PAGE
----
In an interview with Trinity News, Arrowsmith refuted University Times’ reporting of the February 27 party. “I suppose they [UT] picked up over the course of 80 odd minutes, I think they printed something like 44 words, so a very small number of snatches of conversation which they then went on to fairly irresponsibly report completely out of context.”

“Telling someone to bend over for instance, they’re painting it in a completely, I’m not going to say irrelevant, but decontextualised light insofar as that was one particularly tall guy being asked to bend over when he was putting on a bike helmet,” he said.

Arrowsmith continued: “Anything along the lines of bullying or humiliation is not something I personally or the Knights as a society stand by or stand for. It’s never been of part my time, or I’m pretty sure before that. It’s never been a part of any activities we’ve undertaken and it’s something we strongly condemn obviously.”

Today is the last day of voting in a referendum to dramatically decrease UT’s funding, after Trinity College Dublin Students’ Union (TCDSU) received 500 signatures, the necessary number to trigger a referendum.

If the referendum passes, the UT Editor’s salary and accommodation is set to be cut, while the union’s funding for the newspaper would be reduced to €3,000 a year.

The “Save UT, Vote No” campaign released a statement this morning, outlining: “Given the incomplete nature of the investigation, the Student Conduct and Capacity Committee, a disciplinary board in Trinity that operates at a level above the Junior Dean, will hold a full hearing on the issue. The committee will listen to the recording and other evidence of the evening before coming to a conclusion.”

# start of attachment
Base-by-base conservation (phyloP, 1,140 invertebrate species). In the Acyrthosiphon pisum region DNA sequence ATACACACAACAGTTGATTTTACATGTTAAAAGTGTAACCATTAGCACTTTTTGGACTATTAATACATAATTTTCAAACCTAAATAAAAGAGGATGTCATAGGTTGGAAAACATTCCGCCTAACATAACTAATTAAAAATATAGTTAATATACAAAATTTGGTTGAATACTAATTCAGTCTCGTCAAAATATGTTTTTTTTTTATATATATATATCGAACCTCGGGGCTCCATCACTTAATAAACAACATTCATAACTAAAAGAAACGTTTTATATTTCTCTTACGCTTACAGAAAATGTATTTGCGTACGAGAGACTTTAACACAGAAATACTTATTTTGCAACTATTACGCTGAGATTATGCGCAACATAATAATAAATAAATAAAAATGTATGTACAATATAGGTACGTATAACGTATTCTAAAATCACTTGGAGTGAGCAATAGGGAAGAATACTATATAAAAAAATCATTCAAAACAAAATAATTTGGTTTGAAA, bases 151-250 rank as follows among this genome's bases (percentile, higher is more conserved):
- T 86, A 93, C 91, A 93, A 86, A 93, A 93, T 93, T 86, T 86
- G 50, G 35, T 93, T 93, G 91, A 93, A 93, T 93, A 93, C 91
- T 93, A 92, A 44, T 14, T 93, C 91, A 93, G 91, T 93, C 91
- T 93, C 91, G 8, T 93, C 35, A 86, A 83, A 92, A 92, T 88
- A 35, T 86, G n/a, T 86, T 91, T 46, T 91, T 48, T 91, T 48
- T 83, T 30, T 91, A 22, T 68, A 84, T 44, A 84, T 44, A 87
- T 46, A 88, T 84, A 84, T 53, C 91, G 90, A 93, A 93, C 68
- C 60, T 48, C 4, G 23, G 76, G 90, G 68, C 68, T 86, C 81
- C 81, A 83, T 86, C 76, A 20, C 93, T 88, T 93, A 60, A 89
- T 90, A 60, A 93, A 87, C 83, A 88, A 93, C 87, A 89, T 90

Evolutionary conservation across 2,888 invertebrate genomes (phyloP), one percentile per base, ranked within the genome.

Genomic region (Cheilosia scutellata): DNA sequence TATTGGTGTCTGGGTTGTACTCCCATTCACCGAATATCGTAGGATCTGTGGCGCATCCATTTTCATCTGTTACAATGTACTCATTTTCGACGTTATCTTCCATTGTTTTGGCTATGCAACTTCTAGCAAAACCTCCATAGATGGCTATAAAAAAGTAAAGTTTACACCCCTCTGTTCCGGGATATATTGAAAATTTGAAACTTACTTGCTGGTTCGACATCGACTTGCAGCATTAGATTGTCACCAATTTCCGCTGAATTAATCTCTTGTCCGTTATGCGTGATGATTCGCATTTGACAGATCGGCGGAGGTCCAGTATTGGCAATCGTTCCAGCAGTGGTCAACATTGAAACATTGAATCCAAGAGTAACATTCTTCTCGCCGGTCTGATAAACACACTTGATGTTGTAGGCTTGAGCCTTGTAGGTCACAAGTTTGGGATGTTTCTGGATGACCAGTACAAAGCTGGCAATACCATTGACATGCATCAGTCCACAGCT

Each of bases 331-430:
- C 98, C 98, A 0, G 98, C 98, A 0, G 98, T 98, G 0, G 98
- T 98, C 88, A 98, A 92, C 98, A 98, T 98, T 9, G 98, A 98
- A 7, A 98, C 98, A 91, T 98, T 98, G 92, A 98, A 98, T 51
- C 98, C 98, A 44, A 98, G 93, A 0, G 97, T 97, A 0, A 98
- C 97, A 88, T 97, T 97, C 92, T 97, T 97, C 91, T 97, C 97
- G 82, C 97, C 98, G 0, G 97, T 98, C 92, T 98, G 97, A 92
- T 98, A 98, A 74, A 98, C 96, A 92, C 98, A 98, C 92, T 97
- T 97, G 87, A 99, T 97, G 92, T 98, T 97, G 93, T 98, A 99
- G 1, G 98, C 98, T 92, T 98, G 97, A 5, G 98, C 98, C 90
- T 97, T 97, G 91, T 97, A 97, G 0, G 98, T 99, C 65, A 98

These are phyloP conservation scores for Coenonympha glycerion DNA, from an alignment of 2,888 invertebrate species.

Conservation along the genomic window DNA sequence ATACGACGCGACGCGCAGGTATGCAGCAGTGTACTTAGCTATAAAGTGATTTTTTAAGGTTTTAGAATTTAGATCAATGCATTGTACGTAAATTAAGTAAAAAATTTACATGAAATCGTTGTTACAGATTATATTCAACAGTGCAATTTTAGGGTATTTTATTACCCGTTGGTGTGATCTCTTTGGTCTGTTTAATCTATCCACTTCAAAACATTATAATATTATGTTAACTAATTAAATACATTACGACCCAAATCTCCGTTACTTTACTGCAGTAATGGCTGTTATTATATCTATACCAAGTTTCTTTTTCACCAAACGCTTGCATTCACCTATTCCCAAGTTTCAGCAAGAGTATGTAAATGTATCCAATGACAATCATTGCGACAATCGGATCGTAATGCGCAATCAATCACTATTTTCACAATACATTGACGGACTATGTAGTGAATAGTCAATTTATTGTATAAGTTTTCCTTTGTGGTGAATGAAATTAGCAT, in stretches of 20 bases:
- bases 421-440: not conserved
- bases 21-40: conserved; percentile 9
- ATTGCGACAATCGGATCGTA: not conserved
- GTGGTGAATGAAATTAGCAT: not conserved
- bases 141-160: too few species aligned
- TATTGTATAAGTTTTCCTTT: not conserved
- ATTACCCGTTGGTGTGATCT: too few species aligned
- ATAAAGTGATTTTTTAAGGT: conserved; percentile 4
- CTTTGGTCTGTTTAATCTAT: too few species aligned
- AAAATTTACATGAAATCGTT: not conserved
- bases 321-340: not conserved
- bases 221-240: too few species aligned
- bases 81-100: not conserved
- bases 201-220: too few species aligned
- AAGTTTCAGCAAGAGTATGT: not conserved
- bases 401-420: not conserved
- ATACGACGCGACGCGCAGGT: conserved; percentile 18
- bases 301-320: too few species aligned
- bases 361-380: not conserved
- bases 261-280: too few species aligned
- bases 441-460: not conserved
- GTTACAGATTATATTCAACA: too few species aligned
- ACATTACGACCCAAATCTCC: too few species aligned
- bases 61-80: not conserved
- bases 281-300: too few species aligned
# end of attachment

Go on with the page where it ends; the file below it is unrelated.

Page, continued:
Additionally, the campaign alleged it had “been been made aware of a number of cynical, misleading messages circulating within WhatsApp groups in relation to this referendum”.

The campaign pointed to “messages state that this referendum will put UT’s funding on a par with that of TN [Trinity News]” and outlined these were “not true”.

The campaign said: “Last year, TN received more than €20,000, and the TN Editor also receives either a monthly stipend or paid accommodation.”

Trinity News received €11,728 towards print costs for the 2017/18 academic year, alongside accommodation for the editor which amounts to approximately €8,000 each year.

The Electoral Commission circulated a statement this morning, explaining: “It has been brought to our attention that there has been a circulation of false statements in regard to the Referenda. While this is out of our control we would wish to remind all students of the college’s Dignity and Respect Policy.”

Lauren Boland

Lauren Boland was the Editor of the 67th volume of Trinity News. She is an English Literature and Sociology graduate and previously served as Deputy Editor, News Editor and Assistant News Editor.